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Cape Gazette
Lewes, Delaware
Jim's Towing Service
September 27, 1996     Cape Gazette
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September 27, 1996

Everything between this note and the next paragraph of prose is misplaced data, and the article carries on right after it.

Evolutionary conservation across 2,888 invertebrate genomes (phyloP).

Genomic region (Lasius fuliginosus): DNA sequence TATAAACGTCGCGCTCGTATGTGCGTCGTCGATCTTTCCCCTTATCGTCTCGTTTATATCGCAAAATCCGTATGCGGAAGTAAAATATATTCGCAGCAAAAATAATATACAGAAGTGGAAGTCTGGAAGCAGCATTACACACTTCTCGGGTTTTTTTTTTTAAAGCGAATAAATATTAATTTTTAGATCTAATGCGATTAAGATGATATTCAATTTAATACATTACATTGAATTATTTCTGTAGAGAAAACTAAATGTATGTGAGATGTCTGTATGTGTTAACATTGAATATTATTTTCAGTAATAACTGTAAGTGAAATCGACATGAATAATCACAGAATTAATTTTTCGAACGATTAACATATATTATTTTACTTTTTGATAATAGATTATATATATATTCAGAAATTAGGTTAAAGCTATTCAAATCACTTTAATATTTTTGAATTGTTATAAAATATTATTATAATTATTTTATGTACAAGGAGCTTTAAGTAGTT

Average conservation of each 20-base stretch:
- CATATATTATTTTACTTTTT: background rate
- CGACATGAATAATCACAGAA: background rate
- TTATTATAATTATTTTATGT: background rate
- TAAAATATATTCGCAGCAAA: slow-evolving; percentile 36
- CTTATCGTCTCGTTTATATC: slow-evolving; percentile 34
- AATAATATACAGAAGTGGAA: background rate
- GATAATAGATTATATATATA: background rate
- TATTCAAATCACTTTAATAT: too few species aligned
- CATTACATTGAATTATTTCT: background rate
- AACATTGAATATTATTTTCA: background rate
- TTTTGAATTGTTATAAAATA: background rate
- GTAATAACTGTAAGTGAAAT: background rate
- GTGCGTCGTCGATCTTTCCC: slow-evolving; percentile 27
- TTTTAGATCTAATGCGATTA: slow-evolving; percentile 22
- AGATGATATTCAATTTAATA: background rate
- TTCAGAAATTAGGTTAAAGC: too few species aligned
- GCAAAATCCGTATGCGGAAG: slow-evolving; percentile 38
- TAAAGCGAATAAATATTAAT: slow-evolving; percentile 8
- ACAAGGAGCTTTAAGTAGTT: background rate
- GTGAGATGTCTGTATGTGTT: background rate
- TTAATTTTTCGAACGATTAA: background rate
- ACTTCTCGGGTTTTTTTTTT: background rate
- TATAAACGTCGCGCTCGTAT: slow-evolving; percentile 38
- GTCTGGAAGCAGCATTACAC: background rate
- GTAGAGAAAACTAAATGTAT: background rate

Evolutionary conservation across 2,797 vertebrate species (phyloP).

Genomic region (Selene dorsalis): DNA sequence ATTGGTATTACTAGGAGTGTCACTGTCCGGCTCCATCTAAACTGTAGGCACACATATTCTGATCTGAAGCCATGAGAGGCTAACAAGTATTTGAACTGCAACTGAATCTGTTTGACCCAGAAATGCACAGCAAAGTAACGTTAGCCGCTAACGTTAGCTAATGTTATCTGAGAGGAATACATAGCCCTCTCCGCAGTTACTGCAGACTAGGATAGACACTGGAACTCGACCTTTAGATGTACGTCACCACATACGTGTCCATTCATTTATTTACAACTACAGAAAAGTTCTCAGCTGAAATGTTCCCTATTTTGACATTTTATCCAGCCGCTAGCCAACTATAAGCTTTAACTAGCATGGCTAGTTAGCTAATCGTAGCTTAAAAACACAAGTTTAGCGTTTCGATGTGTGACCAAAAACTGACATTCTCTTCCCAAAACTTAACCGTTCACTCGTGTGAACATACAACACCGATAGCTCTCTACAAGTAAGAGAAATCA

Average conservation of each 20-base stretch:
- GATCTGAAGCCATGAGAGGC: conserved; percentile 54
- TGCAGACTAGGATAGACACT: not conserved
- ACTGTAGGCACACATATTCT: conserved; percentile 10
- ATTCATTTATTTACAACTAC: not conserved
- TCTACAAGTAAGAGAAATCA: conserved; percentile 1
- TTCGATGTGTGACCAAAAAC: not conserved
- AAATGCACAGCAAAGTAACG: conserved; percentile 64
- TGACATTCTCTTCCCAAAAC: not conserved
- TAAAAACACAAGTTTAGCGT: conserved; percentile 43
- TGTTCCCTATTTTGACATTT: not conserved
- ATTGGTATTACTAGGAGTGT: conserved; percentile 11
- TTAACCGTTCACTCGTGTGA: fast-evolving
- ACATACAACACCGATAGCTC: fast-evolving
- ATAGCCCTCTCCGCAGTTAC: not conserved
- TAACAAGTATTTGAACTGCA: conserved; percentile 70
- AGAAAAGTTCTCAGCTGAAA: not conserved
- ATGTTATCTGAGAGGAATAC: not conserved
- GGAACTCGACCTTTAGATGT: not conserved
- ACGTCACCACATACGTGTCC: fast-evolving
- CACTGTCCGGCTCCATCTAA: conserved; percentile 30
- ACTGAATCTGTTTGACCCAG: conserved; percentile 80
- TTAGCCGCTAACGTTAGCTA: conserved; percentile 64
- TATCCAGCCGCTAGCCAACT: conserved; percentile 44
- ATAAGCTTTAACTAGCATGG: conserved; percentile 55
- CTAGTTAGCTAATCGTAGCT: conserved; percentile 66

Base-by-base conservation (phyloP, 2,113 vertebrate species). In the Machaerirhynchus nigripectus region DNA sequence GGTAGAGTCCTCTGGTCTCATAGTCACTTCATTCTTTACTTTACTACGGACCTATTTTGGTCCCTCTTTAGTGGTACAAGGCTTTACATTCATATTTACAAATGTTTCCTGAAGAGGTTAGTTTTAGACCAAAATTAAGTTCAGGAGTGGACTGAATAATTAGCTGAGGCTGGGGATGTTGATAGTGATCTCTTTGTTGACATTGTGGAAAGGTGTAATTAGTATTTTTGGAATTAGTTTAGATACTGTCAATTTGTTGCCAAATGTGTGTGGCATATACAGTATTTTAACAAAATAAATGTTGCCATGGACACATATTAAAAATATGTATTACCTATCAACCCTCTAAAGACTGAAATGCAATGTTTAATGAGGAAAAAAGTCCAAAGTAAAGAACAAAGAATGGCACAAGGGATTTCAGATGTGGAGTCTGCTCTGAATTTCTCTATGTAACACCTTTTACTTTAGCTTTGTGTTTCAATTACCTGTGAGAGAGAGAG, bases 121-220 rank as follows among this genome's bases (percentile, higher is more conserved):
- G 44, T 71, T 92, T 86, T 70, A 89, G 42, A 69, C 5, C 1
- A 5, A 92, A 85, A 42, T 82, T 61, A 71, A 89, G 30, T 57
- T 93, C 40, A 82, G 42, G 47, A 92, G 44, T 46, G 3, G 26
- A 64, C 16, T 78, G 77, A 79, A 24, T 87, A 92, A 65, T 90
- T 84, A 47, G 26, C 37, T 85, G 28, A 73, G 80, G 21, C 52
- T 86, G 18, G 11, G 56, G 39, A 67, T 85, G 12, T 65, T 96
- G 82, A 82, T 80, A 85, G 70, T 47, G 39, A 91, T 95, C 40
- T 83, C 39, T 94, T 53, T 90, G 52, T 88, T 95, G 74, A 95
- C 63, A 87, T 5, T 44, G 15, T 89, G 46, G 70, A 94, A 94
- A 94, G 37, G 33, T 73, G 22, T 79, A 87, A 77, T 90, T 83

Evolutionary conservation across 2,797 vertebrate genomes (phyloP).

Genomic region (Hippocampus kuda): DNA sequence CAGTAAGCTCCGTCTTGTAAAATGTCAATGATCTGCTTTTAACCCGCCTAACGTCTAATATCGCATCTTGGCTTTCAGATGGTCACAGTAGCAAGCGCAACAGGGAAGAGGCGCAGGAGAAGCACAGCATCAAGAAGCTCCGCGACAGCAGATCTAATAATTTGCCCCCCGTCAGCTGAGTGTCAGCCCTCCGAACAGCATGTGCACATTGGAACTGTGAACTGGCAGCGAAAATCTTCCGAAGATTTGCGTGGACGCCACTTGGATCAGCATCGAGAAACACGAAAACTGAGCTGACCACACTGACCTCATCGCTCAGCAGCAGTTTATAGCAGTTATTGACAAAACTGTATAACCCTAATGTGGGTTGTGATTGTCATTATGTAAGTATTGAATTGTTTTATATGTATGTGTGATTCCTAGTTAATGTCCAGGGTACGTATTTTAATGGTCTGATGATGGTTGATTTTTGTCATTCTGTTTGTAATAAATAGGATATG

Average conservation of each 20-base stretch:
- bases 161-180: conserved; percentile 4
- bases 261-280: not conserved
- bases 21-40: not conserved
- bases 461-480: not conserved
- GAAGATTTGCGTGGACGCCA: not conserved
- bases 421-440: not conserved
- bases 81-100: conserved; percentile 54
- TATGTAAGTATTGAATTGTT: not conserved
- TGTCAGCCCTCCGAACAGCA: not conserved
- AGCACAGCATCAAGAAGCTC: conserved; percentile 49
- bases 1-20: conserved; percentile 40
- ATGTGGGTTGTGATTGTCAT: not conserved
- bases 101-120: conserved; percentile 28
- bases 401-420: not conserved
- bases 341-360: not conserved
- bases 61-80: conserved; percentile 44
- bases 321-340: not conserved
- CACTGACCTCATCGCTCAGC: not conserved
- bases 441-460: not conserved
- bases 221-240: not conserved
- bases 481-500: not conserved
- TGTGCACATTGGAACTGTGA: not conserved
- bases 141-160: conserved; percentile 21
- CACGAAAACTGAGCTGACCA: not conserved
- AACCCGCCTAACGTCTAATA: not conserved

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CAPE GAZE. TTE, Friday, September 27. October 3, 1996- 13 West Rehoboth sewer sign ups faltering as deadline nears Sussex attempting to.boost flagging support from residents By Michael Short Sussex County is sending re- minders to residents of the West Rehoboth Sewer District that the clock is ticking. Thus far, 4,516 Equivalent Dwelling Units have signed up for sewer service. An Equivalent Dwelling Unit is the equivalent of one house (com- mercial businesses generally have more than one EDU because they use more water or have more bathroom facilities). What that means is that approx- imately 58 percent of the sewer hookups required in the West Re- hoboth District have been hooked up. But the clock is ticking because the county is requiring that hookups be completed by Dec. 31. That means there's only a few short months left and the holiday rush will mean more than just Christmas shopping this year. Acting County Engineer Mike Iz- Shooting ' Continued from page 12 es tall with short hair and a thin build, and a tall black male with short hair. Earlier in the year, on Jan. 15, James Boyer, 25, was shot when two intruders forced their way in- to his home at approximately 2:30 a.m. As with the others, the intruders were described as being two black males. The crime, however, was more confrontational and violent. At the time of the incident, Lewis said after the suspects en- tered the home, they forced Boyer to a rear bedroom, where one of the suspects allegedly shot him in the face, the fight side of the chest and the left hand. Shortly after the shooting, Boy- er's girlfriend returned home, and zo said it is human nature to wait until the last minute. But the county is sending out re- minders to people, just to remind them that time is running low. "We were concerned that things were perhaps lagging behind," Iz- zo said. Izzo said that some newsletters and groups have been urging resi- dents not to pay their sewer bills. A class action suit was filed earli- er this year which challenges the sewer district, but in the meantime residents are still expected to hook up and pay their sewer bills. Those who don't pay a one-time capitalization fee of $500 before the end of the year potentially face a much larger fee if they wait. Iz- zo said if they wait that fee could jump from $500 to a connection fee of $2,808. "Please be reminded that your improvement must be connected by Dec. 29, 1996. If a connection has not been the suspects forced her into the bedroom as well. Lewis said the suspects applied duct tape to the woman's eyes, and tied her hands together with a telephone cord before stealing cash and a piece of jewelry from her. After the assailants had left the home, she was able to free herself and call 911. Boyer was treated at Beebe Medical Center. None of the cases have been solved, although detectives are continuing their investigations. Lewis said he does not believe the three cases are related to each oth- er and police are not releasing whether there may be any other similarities in the cases. However, anyone with informa- tion on any of the three cases may call detectives at Troop 4 at 856- 5850, or Crimestoppers at 1 (800) TIP-3333. OPEN HOUSE 25 Fairway Ave. East Country Club Village, Georgetown, DE Saturday, Sept. 28 1-3 p.m. & Sunday, Sept. 29 1-3 p.m. 3 BR, 2.5 BA Colonial NOW REDUCED $289,900!!! Priced below current appraisal (H143) Call Sharon Blastic, REALTOR@ O'CONOR, PIPER & FLYNN (302) 226-4153 (302) 227-6200 (800) 496-9269 made by that date, the county can apply Delaware State Law to compel use of the West Rehoboth System," according to the letter, which is dated Sept. 23. Izzo said he is satisfied with the number of people who are hook- ing up to the system and he said that the county timetable has not been dampened by heavy rains during last summer season. "At this point, we see no reason to have extensions," Izzo said. He said that people should make arrangements to hook up as soon as possible and said that if people are not connected to the system, but have made an effort and re- ceived a permit before the end of the year, the county expects to take no action against them. Expanded police station, street improvements on agenda for special meeting in Lewes Oct. 1 By Dennis Forney The agenda for a special meet- ing of Lewes Mayor and Council set for Tuesday, Oct. 1 includes review of bids and possible awarding of a contract for a num- ber of street improvements as well as more consideration on a pro- posal to expand City Hall to ac- commodate an enlarged police station. According to City Manager Elaine Bisbee, Michael Sing, ar- chitect, will attend the meeting to talk about how much architectural and engineering fees would cost to revise plans for City Hall ex- pansion to bring them closer to the approximately $500,000 available for construction. In the first bidding round on the current plans, contractors' propos- als came in approximately $250,000 higher than what had been estimated. In the wake of those high bids, town officials and residents met with Sing to discuss a number of alterations which could bring the costs down. At that meeting, Lewes resident Frank Buck also suggested that the town consider a modular building designed by Nanticoke Homes as a less expensive alter- native. Bisbee said Sing will also dis- cuss the modular option at the Oct. 1 meeting. As for street improvements, the mayor and council members will review bids that have come in for Phase VIII of the town's street plan. Included in that bid package are a stretch of Coleman Ave., Odessa Ave., several sections of DeVries Circle, Missouri, St. Paul, Hoornkill, Market Street on both sides of Kings Ice Cream, a section of Schley, Midland Ave. and a section of Market Street on Lewes Beach beginning at An- gler's Road. The engineering firm of George, Miles and Buhr of Salis- bury wrote the specifications for the work and estimated the cost of the 12,000 square feet of resurfac- ing to be in the range of $144,000. If there is an acceptable bid, the work is expected to be complete before freezing weather sets in. On the Lewes Police Chief front, Mayor George H.P. Smith said this week he feels that a char- ter change which would permit the mayor to vote in the case of ties when it comes to appointing key personnel such as police chief and city manager may come be- fore Lewes Council by way of the Personnel Policy Committee. "I think that committee has been looking at this problem and may bring it forward as part of its re- port when it gets its work done," said Smith. Lt. Ronald "Beau" Gooch, as Lewes Police Department's high- est ranking officer, continues to serve as officer-in-charge. "I would like to thank my fam- ily and friends, my fellow tribal members and business associates, and every sup- porter -- known and un- known --who endorsed my candidacy for senator of the 20th Senatorial District. Your help, advice, and all of your efforts are truly appreciated by me. "Even though we didn't make it past the September primary to push ahead for a victory in November, each of the concerns and issues that we raised" and discussed must still be addressed, during and after the general elections. Having spoken with many of you since Sept. 7, I know that you share this view, too, "Every experience in life is rewarding in some way, and this one hasn't been any different. I may not have won the Democratic Primary, but I have definitely won a lot of new friends." Chief Kenneth Clark Paid for by The Committee to Elect Clark for State Senate